There are many differences between state and federal laws. In many cases, the differences are based on policy. A state law is usually influenced by what is important in that particular state, while federal law is based on national policy and a very different political perspective. But, once in a while the differences are a result of timing and chance.
The Fourth Amendment of the U.S. Constitution protects people from unreasonable searches and seizures by the government. This requires the police to get warrants, have probable cause for making arrests, and to follow many other procedural steps in law enforcement and investigation.
If the government doesn’t follow those procedures, the evidence they obtain can be excluded from prosecution, and may not be used against a person charged with a crime. This is called the Exclusionary Rule.
States also have constitutions, and many of them are almost identical to the U.S. Constitution. However, even though a state constitution may be identical to the U.S. Constitution, it may not have the same protections or be interpreted in the same way, because a state court is making the decision, rather than a federal court.
Generally, when the police attempt to execute a search warrant, they must knock on the door of the place to be searched, and announce that they are police. This is called the Knock and Announce Rule. Under federal law, if the police do not knock and announce, and instead kick in the door without warning, the courts have held that the evidence found at the location can still be used against a person charged with the crime, because the police’s failure was minor (based on policy).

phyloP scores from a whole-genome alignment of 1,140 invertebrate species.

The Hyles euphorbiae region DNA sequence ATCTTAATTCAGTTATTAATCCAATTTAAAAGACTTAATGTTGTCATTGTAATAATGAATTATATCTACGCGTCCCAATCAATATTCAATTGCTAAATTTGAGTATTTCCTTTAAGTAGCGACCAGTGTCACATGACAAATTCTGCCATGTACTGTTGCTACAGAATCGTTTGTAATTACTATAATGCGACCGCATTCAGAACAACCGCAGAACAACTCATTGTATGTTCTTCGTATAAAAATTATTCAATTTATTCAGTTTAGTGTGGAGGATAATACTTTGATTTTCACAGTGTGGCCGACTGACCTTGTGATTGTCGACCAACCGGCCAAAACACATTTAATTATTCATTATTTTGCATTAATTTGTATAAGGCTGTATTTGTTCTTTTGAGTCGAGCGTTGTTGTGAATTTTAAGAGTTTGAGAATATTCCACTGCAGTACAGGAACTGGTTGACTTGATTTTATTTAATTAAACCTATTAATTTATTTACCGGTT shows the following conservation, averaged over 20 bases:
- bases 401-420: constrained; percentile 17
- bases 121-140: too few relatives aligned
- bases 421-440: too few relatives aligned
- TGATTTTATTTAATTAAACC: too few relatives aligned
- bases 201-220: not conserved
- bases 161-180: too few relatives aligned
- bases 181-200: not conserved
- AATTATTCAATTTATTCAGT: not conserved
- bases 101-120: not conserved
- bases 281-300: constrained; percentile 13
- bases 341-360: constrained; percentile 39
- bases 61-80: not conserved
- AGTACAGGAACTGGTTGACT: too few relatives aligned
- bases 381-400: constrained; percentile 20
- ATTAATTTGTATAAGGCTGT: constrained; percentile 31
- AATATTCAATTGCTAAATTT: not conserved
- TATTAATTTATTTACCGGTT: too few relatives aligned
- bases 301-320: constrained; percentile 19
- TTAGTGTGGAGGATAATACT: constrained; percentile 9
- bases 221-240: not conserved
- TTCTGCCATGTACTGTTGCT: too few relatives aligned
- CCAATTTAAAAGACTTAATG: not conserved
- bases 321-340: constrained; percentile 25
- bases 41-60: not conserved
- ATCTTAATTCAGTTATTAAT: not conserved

However, in New Mexico, if the police do not knock and announce their presence, the evidence found at the location cannot be used against the person charged with the crime.
At first glance, you would think that New Mexico has a different policy than the federal government. But, the real answer as to why there is a difference is because New Mexico’s law has not changed since the federal government changed the federal law.
Therefore, until the New Mexico Supreme Court decides to change the rule, remember this: if the police don’t knock and announce and you are prosecuted in federal court, the evidence WILL BE used against you; if the police don’t knock and announce and you are prosecuted in state court, the evidence CANNOT BE used against you.
It may be scary, but it’s as simple as that.